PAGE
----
What are glimpses of the future of work and of next:organizations? Insights of a learning journey set up by self-organized teams
Four teams in five different cities around Europe: We have just returned from a week of visiting inspiring companies, hosting conversations about new ways of organizing and harvesting insights for our work. 24 people have been on the road, travelling Amsterdam, Berlin, Munich, Zurich and Warsaw. More than 15 organizations that shared their next:practices, their bespoke agile and teal tools and their challenges and struggles with us. And it was all self-organized by participants of our next:pedition learning LAB and innovative program on next ways of work, organizing and leading. Now it’s time to reflect on the process and the effects for the next:guides Gerald Mitterer and Gerhard Hochreiter.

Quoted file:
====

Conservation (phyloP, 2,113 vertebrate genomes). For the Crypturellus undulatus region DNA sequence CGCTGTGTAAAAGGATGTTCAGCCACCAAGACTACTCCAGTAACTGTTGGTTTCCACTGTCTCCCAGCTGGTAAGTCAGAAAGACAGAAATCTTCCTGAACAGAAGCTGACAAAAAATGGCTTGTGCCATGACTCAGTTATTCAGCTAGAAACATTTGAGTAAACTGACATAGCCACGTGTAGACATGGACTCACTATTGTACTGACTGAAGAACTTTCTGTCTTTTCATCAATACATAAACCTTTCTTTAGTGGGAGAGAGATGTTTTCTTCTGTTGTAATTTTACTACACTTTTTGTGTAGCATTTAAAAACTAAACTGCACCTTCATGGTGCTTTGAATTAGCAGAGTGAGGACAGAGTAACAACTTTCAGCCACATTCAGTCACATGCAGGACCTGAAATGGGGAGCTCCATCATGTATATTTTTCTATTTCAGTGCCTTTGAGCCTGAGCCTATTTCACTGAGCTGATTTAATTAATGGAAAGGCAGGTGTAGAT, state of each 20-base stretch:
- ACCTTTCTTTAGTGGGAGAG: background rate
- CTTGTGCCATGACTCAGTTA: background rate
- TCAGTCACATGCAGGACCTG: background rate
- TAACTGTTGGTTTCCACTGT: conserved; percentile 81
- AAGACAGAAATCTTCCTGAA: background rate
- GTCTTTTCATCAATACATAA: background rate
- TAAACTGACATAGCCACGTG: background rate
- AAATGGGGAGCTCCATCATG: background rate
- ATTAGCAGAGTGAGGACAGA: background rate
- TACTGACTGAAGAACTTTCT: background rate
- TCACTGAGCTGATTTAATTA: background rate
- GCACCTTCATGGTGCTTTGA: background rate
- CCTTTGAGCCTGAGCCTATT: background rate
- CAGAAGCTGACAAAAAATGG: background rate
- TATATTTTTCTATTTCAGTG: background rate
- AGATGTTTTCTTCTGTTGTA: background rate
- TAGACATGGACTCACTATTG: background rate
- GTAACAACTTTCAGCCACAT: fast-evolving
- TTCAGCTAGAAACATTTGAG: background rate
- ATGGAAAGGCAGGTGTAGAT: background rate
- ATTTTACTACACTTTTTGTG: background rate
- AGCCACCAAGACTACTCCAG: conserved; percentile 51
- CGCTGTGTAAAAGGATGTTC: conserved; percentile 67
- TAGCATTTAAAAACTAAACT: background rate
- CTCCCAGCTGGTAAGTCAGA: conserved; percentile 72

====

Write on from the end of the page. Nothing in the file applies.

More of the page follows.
When we started our learning lab next:pedition in November 2017, we were asked not only once, why people should pay to organize their own learning journey. Against all question marks we stuck with our experiment. We believed that truly understanding and exploring self-organization, its challenges and benefits, means to experience and embody it. So we set up four teams consisting of 4-6 participants of our next:pedition program. Their objective was to create their own learning journey in Module 4 (6 months later). We encouraged the teams to use a Holacracy-based role-setup and an agile inspired sprint logic to organize effectively. In each team at least one team member was qualified in agile methodology, one in Holacracy. Additionally, they were supported by a coach that helped to kick the team off and could be consulted on the way if needed. Each team had full autonomy to decide where to go, which organizations to visit, which questions to explore. The only thing that was fixed apart from the teams was the date: June 11-15, 2018. None of us knew, if the learning journeys would ultimately work out for all teams. This was also a thrilling adventure for us guiding the next:pedition.